I fight to keep my mind from committing mutiny against my very passions that have driven me here to work. It says my precious Thai friends’ comatose revelry is not so bad; these men do have primal needs and at least they pay to help the girls support their families. A john will stare me in the eye and tell me how much he loathes moralistic conversation. He will point his finger into my very existence and bitterly spit words like, “You’re so young and naïve, you don’t understand the culture—these girls are desperate, they don’t care about relationships and they only want your money.”

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As I ride my bicycle home, wondering once again if I am wasting my time, I feel drunken, dubious laughter echoing through an alley and stinging my ears as I ride by. I look up at the black night sky and squint my eyes to make sure, but it seems as if even the moon is laughing at me. I doubt my presence here, I doubt my efforts and I doubt even my mere smile of kindness.

I have to shake that heavy demur off my shoulders into the streets I leave behind. I lift fierce prayers up to God for these broken men and for renewed passions to seek justice for my exploited sisters in the bars. Their countenance looks different, but both the faces of the users and the used display nothing but hopelessness. It’s a leveled playing field, the one that pays for the sin and sins for the pay. They both need endless intercession.



Michelle Miller commented…

I love your heart - and fantastic writing! Thank you for your good work in Thailand. I do similar work in Vancouver, BC with an organization called Resist Exploitation, Embrace Dignity (REED) and am well aware of the complexities we encounter as we seek to love well.

I'm delighted that you are drawing attention to the 'demand' link of the trafficking chain. So often as Followers of Jesus we focus on showing mercy to prostituted women but remain utterly blind to the men who are buying them. I'm not sure if this is from our collective patriarchal hangover and resulting fear of messing with some wildly entrenched power structures, or just ignorance, but it's refreshing to start some clear naming so we can get at the root of this injustice.

I have to say that I think calling johns "victims" is entering into dangerous waters. Calling johns "victims" because they are lonely and chasing illusions does a grave injustice to the very real power abuses that are happening when a white western man buys a poor woman in a developing country (or anywhere, for that matter). Issues of race, gender, economics are obscured under the banner of pitiable sinner, and we are that much further to eradicating sex trafficking.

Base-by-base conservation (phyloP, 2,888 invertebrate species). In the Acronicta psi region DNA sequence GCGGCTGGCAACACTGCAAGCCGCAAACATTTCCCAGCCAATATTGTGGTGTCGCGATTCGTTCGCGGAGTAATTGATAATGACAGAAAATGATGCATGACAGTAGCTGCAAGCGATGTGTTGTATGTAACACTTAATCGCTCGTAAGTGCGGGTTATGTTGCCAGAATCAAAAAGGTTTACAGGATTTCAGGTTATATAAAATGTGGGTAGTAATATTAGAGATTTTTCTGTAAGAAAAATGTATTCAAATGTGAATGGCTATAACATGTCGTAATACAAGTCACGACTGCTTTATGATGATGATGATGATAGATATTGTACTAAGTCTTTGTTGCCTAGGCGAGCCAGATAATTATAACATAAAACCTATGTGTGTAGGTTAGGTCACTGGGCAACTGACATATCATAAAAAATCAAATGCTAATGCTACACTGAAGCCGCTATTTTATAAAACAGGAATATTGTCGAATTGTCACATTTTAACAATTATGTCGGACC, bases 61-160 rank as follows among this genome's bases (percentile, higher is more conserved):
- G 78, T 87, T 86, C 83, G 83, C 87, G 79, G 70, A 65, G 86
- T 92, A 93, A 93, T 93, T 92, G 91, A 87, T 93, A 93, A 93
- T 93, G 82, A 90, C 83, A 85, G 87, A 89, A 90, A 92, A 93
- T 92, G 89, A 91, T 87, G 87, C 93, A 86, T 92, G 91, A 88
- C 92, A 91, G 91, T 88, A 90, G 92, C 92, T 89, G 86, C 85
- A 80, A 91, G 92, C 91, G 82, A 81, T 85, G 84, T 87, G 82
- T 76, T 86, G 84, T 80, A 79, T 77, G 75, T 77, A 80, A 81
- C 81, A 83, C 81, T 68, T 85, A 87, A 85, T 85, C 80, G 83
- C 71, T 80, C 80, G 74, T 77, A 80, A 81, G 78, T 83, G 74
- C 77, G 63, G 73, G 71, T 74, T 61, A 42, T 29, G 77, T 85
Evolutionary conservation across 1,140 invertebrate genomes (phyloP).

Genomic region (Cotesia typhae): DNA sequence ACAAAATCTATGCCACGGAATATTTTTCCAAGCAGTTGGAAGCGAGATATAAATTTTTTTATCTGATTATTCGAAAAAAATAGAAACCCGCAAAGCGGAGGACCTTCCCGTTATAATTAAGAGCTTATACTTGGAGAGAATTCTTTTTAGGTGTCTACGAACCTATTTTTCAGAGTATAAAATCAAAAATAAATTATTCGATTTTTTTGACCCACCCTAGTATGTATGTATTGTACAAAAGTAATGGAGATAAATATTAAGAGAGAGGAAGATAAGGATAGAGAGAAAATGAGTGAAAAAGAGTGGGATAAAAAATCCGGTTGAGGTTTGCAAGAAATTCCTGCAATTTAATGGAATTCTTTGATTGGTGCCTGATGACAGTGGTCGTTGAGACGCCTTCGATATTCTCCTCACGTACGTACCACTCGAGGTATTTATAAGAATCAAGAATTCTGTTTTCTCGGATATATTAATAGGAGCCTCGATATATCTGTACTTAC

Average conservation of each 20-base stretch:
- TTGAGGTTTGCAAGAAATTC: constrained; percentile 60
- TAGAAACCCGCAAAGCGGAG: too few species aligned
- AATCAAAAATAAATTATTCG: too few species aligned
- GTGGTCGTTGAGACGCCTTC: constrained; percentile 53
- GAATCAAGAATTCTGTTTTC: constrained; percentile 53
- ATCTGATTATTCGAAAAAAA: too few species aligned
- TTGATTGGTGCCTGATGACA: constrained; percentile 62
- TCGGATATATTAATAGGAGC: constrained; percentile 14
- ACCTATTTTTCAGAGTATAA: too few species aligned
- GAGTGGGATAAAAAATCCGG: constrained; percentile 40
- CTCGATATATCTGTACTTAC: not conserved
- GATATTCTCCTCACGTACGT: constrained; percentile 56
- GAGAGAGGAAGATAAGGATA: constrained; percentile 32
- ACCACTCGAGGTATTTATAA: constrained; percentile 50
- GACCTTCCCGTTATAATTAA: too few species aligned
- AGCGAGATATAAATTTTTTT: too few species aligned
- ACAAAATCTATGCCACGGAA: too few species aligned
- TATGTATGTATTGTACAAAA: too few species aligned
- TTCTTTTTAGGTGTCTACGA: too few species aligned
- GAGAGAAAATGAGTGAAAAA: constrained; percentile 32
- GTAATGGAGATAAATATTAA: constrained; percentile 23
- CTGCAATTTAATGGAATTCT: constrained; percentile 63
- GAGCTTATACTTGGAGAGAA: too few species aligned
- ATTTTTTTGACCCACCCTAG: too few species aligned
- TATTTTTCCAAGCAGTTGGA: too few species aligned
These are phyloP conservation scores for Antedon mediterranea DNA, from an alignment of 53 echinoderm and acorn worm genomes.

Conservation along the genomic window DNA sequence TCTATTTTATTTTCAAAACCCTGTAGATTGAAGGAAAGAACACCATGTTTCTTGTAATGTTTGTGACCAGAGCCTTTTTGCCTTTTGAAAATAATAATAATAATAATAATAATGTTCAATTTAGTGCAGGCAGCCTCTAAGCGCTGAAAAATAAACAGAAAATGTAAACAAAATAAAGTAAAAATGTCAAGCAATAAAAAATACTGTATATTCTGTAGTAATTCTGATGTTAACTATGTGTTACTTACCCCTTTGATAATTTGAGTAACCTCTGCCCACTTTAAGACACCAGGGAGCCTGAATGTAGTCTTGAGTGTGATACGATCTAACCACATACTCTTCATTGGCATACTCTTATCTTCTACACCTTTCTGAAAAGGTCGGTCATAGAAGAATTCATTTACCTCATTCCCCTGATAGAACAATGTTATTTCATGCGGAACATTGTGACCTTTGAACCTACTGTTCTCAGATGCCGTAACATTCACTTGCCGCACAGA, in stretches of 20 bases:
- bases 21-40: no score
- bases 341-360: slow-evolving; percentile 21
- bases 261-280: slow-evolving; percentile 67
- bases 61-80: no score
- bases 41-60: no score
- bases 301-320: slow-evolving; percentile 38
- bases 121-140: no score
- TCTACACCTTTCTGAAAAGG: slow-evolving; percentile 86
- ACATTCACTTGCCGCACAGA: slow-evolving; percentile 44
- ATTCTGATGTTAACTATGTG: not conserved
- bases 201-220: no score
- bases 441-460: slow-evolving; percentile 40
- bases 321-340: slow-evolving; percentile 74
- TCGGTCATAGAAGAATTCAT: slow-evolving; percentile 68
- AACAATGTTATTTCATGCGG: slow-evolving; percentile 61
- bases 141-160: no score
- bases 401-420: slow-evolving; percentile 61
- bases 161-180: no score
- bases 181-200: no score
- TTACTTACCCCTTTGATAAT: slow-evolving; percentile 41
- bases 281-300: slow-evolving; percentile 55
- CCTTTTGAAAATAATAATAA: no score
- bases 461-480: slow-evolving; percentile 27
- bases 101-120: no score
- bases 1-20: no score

The word "victim" elicits pity, which in turn makes us feel all soft and gooey towards the man and not hold him responsible for his crime. Grace, yes. By all means! I adore men. Enough to hold them accountable.


Anonymous commented…

This is spot on. I was just in Phuket Thailand, with a ministry called SHE. We'd go into bars to talk to the women & men there too. It was hard not to judge the men at first... but God definitely soften my heart towards the hopeless "johns". Like you said, this situation needs endless intercession.

I believe that every conversation, connection, and eye contact that you make in those bars WILL shine light into the stand firm & keep fighting for hope!!

...These passages helped heaps while I was in Thailand...

"She is clothed with strength and dignity; she can laugh at the days to come." Prov. 31:25

"Let light shine out of darkness, made his light shine in our hearts to give us the light of the knowledge of Gods glory displayed in the face of Christ.

We are hard pressed on every side, but not crushed; perplexed, but not in despair; persecuted, but not abandoned; struck down, but not destroyed.

Therefore we do not lose heart. Though outwardly we are wasting away, yet inwardly we are being renewed day by day. For our light and momentary troubles are achieving for us an eternal glory that far outweighs them all. So we fix our eyes not on what is seen, but on what is unseen, since what is seen is temporary, but what is unseen is eternal." 2 Cor. 4


Alucky7 commented…

The scene you described sounds sadly similar to a scene in a bar in the US or in England. People are empty and hungry for meaning or connection. How can we stop this in our own country as well?
Thanks for doing the challenging work you do there in Thailand.


Kristin R Bruce commented…

matt, i am such a fan of your heart, God uses you in such big ways- get after it brother!

Adeleina Loto-Meleisea


Adeleina Loto-Meleisea commented…

Holy Moly this is a great article. Thank you for slapping some truth and reality onto our faces.